Homeschool Heroes: Distance learning across continents
STEAMBOAT SPRINGS — For the Hoke family, distance learning takes on a very literal meaning: the family recently came back to Steamboat Springs from their home in Mozambique. Now, the entire family manages school and work across continents.
Ian Hoke is the secondary school principal at American International School of Mozambique and his wife, Kalley, teaches fifth grade there. His daughters Dorothy and Juliet also attend the school, but when COVID-19 began to impact the areas around Mozambique, particularly South Africa, the school decided to close its campus and move to distance learning, and the Hoke family made the decision to return to Steamboat.
“At the time, there were no confirmed cases in Mozambique, but due to underlying health concerns and the likelihood of the country closing or severely limiting travel, we thought our best option was to return here,” Kalley explained.
After a long journey — 60 hours of airport travel plus the drive to Steamboat — they remained in quarantine before moving into an apartment below Kalley’s parent’s house.
The next task was to adjust to distance teaching and learning across many time zones.
“Our school recognized that we would likely have students in many different time zones and planned initially for both asynchronous and synchronous instruction,” Kalley said.
Kalley provides instruction and support for all fifth grade students, many of whom are in Africa or Europe, which is seven or eight hours ahead of Steamboat. She also has several students in Japan and North America. In any case, it is virtually impossible to meet with all students at the same time. Instead, she does most of her connecting with students in the morning, after they have finished their work for the day.
Her own children, who are in sixth and third grades, are given their assignments a week at a time. They use a planner to set up a schedule for themselves each night for the following day. Dorothy, who is in sixth grade, is assigned a specific day for a specific class, most of which start with a Zoom call followed by additional work.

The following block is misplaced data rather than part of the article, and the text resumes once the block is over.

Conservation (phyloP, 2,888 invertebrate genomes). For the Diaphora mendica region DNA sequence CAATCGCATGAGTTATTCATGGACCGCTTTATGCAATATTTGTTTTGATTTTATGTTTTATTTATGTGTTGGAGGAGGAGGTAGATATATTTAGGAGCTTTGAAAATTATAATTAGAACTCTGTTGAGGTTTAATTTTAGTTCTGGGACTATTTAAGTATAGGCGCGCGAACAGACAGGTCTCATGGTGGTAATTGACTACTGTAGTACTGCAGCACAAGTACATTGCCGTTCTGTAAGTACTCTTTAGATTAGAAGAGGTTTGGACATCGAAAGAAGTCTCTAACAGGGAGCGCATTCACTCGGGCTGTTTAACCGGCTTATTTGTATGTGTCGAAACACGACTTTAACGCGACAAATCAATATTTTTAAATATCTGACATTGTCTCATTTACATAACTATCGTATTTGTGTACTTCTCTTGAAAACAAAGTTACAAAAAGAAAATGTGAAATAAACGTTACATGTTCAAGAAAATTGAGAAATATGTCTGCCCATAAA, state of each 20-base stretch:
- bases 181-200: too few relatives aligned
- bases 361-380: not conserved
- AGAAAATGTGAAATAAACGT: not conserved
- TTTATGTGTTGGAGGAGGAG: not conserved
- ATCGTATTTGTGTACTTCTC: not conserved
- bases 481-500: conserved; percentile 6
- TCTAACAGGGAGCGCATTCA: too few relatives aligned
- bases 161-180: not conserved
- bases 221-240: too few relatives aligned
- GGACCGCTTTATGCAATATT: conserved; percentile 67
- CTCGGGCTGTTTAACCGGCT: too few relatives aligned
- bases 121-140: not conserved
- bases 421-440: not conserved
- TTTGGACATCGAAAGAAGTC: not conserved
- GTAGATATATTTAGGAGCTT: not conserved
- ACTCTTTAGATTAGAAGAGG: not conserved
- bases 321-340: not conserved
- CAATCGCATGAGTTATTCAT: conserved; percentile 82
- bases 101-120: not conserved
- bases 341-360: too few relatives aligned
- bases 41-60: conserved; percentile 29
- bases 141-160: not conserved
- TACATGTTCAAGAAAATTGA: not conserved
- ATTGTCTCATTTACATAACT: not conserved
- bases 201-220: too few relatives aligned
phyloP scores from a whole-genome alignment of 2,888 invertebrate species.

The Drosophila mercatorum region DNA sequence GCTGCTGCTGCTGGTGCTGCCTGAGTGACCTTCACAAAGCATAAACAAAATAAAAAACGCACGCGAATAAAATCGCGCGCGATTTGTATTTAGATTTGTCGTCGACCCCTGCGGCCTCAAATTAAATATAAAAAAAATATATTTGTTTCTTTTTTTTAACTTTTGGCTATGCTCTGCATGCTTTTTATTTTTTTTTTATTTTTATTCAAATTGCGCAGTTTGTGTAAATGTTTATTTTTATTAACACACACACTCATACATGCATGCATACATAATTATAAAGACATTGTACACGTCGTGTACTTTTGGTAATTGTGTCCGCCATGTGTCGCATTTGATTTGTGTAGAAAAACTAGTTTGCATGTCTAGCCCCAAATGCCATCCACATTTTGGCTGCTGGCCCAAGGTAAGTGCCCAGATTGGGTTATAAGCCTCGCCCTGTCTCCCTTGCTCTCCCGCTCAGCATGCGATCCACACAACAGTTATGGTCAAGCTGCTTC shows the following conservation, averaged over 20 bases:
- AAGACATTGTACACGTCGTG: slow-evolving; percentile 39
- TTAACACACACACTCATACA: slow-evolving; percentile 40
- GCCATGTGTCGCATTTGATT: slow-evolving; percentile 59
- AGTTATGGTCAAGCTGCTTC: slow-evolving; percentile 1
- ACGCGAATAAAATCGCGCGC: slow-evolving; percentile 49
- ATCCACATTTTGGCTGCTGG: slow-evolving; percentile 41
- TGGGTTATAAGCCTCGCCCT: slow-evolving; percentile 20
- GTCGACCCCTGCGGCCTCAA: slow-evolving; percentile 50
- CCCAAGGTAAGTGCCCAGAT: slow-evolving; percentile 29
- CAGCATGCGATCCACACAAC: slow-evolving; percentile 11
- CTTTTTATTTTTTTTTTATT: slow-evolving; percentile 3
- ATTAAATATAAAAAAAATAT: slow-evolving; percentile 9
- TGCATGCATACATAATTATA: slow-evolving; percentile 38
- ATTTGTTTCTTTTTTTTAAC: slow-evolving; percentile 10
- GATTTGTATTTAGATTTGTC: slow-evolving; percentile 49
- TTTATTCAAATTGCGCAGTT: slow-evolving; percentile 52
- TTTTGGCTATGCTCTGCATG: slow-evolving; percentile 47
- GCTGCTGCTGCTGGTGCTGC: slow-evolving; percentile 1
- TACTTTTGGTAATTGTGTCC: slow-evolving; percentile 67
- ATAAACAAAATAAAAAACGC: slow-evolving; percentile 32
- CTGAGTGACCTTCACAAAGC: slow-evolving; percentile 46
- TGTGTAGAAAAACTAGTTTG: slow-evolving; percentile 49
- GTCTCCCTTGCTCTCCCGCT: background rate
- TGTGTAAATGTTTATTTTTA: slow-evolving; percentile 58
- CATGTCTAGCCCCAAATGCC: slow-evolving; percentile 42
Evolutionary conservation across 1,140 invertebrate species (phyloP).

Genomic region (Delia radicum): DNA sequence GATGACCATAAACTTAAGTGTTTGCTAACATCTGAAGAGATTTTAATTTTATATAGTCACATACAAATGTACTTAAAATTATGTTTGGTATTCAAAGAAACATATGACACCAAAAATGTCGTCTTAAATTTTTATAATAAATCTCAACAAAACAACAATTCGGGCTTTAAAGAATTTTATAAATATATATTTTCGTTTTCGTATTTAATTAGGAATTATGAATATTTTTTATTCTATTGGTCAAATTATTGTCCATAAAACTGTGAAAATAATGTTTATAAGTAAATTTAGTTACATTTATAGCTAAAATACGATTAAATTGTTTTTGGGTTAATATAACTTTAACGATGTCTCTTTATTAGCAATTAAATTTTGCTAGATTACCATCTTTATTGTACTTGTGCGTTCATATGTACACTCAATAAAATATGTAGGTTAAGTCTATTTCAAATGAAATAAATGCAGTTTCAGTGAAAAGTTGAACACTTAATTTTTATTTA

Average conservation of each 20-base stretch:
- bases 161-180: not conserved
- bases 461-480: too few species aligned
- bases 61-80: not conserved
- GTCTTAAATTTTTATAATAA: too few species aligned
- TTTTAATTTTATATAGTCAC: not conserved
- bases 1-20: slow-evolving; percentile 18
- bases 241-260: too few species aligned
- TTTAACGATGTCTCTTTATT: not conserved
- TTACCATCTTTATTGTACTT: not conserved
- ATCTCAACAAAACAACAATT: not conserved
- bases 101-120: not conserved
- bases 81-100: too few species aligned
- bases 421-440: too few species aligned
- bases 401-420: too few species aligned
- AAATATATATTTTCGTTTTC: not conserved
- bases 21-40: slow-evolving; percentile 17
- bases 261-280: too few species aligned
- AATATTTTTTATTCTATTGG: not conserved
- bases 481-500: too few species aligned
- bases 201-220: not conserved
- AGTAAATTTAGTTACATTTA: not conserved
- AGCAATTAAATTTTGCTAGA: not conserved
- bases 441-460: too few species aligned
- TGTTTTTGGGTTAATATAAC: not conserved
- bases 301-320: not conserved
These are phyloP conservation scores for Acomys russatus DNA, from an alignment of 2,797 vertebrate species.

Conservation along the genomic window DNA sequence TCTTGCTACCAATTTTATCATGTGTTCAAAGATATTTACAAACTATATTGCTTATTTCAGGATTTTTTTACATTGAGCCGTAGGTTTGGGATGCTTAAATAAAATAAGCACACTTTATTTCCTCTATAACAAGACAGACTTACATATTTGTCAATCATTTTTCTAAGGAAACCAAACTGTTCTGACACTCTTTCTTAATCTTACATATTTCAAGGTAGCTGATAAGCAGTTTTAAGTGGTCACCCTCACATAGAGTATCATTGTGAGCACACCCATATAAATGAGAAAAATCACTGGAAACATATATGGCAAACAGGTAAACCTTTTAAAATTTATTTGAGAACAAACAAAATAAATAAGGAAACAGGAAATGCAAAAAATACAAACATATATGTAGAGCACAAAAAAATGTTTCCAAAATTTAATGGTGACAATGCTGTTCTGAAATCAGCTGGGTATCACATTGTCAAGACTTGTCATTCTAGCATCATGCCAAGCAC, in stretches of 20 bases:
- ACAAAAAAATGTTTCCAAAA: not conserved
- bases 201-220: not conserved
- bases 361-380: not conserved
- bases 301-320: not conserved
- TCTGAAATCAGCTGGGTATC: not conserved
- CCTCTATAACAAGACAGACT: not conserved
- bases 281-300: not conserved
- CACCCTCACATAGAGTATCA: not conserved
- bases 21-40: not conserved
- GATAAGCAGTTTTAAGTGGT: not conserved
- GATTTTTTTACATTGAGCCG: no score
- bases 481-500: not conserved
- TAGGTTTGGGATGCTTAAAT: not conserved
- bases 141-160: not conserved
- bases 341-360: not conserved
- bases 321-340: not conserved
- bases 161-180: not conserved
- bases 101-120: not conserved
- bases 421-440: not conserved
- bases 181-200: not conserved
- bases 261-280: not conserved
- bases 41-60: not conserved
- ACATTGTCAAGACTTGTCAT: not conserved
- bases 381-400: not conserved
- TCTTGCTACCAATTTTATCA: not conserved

Juliet, who is in third grade, is assigned reading and writing twice a week, as well as math and “units of inquiry.”
“She often does all her work on her own without participating in live Zoom instruction,” Kalley said. “We find both girls work for a few hours in the morning and then have completed their work for the day.”
As the principal, Ian is busy keeping everyone connected and designing a reopening framework for the campus. Additionally, he has led the school in connecting with and learning from a global network of educators in schools similar to AISM.
And while the family hopes to return to Mozambique and campus in late summer, Ian says if they’ve learned anything, it’s that control is out of their hands.
Despite being in an unusual homeschool situation, the family has found silver linings similar to other families — spending more time with family and seeing their daughters bond more with each other.
“Finally, the challenges of adjusting to distance learning as a teacher have really allowed me to rethink some of my teaching practices and consider how to creatively and positively adapt,” Kalley said. “I hope that many of the changes I have made will continue to influence me after we return to campus.”
Are you or do you know somebody who is having success at “homeschooling” children during the COVID-19 pandemic? We want to know the best way you’ve discovered to help your students while at home. Send your contact information to firstname.lastname@example.org and you could be featured as one of Steamboat Pilot & Today’s Homeschool Heroes.
Sophie Dingle is a contributing writer for the Steamboat Pilot & Today. She can be reached through the editor.
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